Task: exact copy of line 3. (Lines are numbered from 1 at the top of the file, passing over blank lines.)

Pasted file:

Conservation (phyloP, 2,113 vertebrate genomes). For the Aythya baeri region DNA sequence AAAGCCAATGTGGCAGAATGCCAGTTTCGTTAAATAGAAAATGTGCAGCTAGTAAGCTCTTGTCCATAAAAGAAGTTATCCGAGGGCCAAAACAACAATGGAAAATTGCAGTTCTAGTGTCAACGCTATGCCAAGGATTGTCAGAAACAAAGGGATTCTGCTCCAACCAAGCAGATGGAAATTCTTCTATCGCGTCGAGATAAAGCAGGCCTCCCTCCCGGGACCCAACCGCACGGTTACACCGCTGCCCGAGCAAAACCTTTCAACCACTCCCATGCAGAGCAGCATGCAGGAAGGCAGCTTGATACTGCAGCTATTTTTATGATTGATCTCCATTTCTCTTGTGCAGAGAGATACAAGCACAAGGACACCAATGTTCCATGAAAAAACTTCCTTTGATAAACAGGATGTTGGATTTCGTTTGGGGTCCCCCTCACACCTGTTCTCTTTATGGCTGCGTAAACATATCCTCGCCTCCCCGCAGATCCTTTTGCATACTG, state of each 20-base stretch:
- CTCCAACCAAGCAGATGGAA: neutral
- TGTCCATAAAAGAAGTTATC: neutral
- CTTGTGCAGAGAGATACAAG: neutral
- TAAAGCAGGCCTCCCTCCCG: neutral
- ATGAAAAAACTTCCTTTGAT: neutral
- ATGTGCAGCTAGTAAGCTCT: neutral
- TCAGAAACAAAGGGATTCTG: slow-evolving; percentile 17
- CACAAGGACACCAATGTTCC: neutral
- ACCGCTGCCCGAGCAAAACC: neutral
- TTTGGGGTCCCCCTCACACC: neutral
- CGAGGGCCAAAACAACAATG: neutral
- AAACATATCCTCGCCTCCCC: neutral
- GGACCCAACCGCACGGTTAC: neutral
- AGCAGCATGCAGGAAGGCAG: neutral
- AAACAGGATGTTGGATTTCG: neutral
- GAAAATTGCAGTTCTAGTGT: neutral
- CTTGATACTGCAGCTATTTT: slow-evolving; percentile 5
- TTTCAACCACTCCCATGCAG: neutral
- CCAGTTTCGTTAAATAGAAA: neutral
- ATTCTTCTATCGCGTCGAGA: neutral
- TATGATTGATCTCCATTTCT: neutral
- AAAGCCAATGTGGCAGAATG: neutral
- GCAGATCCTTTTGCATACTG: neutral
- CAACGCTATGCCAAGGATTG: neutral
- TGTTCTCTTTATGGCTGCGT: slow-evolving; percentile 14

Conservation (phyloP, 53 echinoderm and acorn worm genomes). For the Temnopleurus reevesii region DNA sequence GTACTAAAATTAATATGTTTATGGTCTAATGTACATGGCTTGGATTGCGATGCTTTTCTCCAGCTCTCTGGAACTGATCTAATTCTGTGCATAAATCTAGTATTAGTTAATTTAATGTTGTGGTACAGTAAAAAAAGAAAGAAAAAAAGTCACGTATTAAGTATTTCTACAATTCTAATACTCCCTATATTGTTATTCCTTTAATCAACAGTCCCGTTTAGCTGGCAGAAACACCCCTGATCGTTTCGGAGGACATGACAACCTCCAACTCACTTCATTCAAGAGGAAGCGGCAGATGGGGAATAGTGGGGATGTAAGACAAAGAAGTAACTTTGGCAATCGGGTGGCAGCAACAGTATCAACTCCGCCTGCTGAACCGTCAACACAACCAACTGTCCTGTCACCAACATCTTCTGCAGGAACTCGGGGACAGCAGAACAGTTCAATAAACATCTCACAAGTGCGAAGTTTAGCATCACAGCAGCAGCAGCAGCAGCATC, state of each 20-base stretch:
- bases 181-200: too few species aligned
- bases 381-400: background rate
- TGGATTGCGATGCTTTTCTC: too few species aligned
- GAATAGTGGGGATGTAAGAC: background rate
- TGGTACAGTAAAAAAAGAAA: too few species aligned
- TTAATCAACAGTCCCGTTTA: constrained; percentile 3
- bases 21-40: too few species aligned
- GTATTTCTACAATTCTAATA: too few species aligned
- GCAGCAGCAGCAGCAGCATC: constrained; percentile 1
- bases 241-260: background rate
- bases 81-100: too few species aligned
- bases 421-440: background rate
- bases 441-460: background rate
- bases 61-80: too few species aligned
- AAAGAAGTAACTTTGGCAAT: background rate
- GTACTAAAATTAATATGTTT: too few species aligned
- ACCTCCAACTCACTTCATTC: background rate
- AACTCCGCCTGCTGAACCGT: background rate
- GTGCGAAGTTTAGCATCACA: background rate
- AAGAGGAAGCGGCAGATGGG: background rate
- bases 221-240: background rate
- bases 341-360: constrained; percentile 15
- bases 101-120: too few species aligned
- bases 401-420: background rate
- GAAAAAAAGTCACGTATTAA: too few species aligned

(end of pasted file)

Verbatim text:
- TGTCCATAAAAGAAGTTATC: neutral